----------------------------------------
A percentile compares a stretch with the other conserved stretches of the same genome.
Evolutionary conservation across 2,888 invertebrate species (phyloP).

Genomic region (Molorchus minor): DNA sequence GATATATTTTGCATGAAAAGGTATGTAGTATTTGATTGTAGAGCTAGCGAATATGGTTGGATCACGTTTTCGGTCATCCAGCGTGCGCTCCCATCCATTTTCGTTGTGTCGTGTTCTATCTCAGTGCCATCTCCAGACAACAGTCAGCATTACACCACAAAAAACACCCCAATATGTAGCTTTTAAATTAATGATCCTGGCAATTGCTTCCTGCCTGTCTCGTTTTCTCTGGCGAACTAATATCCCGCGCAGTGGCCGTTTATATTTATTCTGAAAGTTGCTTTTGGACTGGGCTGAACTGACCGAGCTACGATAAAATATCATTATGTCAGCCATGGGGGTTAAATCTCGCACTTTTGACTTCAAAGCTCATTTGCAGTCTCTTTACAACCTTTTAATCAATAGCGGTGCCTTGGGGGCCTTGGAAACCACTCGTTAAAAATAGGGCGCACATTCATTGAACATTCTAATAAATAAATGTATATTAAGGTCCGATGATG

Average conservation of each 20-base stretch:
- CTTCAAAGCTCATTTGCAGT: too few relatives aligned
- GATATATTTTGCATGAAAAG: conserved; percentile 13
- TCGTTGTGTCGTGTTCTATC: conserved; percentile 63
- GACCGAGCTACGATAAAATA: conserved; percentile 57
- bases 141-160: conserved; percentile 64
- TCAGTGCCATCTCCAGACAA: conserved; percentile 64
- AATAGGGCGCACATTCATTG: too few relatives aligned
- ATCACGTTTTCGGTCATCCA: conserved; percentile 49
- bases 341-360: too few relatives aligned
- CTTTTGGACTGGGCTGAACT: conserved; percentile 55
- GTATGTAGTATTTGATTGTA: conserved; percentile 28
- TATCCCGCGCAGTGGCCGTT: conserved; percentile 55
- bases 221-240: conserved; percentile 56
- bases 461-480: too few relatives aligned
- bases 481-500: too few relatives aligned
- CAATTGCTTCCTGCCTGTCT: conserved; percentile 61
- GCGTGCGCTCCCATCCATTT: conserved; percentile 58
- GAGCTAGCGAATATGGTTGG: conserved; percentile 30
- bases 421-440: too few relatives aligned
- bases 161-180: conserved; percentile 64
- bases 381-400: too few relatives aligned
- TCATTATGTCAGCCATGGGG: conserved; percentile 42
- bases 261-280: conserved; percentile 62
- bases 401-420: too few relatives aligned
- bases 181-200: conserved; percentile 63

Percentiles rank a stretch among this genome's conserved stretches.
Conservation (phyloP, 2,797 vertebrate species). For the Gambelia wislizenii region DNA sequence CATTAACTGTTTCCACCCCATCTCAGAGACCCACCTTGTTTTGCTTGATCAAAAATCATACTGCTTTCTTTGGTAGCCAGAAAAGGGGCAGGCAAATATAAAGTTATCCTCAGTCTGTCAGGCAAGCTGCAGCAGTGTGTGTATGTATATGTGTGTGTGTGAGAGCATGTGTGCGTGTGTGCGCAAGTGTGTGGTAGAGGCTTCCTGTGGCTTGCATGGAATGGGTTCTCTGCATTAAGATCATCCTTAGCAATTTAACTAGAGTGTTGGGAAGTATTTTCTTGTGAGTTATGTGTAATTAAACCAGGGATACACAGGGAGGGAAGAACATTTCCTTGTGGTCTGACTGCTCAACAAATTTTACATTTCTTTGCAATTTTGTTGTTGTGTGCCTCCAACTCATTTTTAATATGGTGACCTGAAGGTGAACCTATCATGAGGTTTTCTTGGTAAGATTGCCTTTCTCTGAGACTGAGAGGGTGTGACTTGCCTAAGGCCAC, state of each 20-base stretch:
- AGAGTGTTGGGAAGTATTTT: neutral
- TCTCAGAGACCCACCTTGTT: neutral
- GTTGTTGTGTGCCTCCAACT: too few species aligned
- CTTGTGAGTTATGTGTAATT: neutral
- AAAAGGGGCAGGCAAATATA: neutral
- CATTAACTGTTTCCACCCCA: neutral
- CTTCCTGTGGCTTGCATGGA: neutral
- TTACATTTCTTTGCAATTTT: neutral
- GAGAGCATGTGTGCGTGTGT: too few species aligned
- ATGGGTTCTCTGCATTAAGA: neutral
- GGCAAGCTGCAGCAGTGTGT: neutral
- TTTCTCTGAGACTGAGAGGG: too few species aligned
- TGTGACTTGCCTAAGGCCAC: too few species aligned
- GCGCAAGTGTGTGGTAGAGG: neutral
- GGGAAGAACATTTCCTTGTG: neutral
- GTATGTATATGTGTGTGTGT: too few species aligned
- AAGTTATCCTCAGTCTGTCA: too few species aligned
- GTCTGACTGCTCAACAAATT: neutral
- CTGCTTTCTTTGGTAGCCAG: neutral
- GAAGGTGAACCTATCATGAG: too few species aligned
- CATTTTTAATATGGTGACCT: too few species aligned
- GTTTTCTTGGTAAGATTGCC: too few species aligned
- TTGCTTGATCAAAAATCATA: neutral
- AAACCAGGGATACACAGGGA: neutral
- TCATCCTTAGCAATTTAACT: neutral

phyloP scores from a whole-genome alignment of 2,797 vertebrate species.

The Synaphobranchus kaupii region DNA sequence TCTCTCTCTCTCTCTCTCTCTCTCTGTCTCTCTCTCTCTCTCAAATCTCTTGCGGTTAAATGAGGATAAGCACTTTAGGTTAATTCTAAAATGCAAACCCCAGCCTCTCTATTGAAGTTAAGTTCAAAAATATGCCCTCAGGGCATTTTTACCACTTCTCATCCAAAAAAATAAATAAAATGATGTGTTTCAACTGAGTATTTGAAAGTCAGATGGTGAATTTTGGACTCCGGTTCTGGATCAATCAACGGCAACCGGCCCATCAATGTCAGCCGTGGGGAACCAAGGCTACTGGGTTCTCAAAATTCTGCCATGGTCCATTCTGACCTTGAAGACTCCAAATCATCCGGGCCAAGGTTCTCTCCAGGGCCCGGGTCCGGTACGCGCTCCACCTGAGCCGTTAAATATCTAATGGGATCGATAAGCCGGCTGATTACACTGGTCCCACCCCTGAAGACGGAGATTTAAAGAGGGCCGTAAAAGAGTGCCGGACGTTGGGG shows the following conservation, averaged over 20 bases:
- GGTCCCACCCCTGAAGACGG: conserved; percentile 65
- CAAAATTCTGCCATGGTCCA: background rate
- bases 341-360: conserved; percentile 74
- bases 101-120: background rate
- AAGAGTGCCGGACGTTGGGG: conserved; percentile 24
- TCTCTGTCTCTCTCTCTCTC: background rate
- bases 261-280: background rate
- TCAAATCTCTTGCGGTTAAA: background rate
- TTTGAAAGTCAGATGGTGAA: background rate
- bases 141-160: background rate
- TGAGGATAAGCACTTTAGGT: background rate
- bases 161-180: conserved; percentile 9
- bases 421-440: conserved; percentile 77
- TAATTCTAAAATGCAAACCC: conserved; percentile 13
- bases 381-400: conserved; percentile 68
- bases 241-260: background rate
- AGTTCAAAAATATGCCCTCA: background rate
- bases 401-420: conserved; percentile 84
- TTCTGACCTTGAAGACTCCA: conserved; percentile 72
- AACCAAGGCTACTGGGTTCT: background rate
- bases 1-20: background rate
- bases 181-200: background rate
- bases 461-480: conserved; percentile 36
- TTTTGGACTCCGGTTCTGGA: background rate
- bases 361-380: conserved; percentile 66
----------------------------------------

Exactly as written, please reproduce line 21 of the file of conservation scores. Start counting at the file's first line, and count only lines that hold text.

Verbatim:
- GCGTGCGCTCCCATCCATTT: conserved; percentile 58